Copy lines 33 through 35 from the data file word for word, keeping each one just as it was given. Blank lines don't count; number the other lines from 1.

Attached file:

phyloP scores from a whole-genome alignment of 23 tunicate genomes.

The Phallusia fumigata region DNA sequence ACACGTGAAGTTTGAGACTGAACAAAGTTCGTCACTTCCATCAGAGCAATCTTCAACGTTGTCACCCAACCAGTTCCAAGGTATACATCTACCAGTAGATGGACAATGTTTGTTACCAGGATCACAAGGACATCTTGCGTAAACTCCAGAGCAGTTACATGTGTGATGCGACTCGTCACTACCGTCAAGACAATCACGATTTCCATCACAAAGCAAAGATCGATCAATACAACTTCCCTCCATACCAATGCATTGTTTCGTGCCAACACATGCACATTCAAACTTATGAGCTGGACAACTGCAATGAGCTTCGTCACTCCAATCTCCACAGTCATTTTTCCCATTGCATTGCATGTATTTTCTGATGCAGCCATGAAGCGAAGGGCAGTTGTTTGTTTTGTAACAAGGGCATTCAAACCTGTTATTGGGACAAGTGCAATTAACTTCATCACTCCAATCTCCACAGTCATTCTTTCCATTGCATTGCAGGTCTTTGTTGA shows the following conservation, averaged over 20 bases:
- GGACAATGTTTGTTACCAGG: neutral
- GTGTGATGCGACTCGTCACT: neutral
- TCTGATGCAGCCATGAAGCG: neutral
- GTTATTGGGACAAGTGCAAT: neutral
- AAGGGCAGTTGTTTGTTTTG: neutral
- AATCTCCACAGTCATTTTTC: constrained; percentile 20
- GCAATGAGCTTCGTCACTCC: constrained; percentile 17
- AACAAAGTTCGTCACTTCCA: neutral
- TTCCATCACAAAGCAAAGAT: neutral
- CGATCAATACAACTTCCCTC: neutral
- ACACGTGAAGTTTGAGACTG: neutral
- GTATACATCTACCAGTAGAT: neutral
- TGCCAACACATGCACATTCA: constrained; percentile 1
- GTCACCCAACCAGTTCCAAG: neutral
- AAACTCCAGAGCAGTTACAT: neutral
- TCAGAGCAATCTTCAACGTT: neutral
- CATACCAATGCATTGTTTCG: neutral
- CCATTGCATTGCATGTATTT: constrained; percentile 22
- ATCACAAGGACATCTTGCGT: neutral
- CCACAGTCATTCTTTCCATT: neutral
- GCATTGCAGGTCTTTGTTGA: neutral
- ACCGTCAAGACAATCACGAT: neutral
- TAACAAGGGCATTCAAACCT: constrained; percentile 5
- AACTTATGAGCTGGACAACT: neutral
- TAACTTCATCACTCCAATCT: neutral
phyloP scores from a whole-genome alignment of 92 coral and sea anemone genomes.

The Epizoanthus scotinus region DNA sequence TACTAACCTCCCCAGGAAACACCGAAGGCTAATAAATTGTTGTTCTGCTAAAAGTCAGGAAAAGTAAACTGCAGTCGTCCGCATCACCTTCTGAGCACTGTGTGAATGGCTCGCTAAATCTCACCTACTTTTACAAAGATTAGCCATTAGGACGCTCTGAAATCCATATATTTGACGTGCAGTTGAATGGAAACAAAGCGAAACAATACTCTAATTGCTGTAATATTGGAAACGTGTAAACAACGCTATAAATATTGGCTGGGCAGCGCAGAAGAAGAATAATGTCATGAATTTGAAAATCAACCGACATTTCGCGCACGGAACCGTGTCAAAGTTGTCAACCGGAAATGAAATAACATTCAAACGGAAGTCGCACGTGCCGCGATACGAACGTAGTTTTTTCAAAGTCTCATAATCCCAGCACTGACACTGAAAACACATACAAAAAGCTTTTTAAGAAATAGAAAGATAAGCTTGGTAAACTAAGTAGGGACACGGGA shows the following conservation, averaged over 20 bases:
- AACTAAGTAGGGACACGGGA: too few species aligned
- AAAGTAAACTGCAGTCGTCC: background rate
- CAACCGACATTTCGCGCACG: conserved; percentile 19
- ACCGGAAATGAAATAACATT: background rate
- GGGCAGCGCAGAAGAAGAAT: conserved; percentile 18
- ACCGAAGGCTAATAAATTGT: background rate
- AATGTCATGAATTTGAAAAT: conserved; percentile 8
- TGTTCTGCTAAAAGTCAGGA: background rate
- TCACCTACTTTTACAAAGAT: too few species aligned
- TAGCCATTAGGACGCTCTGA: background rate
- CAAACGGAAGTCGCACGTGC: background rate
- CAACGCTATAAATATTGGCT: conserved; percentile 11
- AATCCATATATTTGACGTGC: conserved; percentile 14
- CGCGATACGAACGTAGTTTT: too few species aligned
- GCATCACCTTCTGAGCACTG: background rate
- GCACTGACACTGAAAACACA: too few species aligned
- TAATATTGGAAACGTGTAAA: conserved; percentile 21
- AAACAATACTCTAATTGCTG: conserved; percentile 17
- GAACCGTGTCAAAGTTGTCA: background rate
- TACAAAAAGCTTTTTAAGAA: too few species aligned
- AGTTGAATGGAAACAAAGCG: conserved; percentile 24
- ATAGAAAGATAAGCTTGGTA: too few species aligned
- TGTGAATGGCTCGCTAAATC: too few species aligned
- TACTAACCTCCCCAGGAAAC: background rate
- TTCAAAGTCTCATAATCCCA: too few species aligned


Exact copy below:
- ACCGGAAATGAAATAACATT: background rate
- GGGCAGCGCAGAAGAAGAAT: conserved; percentile 18
- ACCGAAGGCTAATAAATTGT: background rate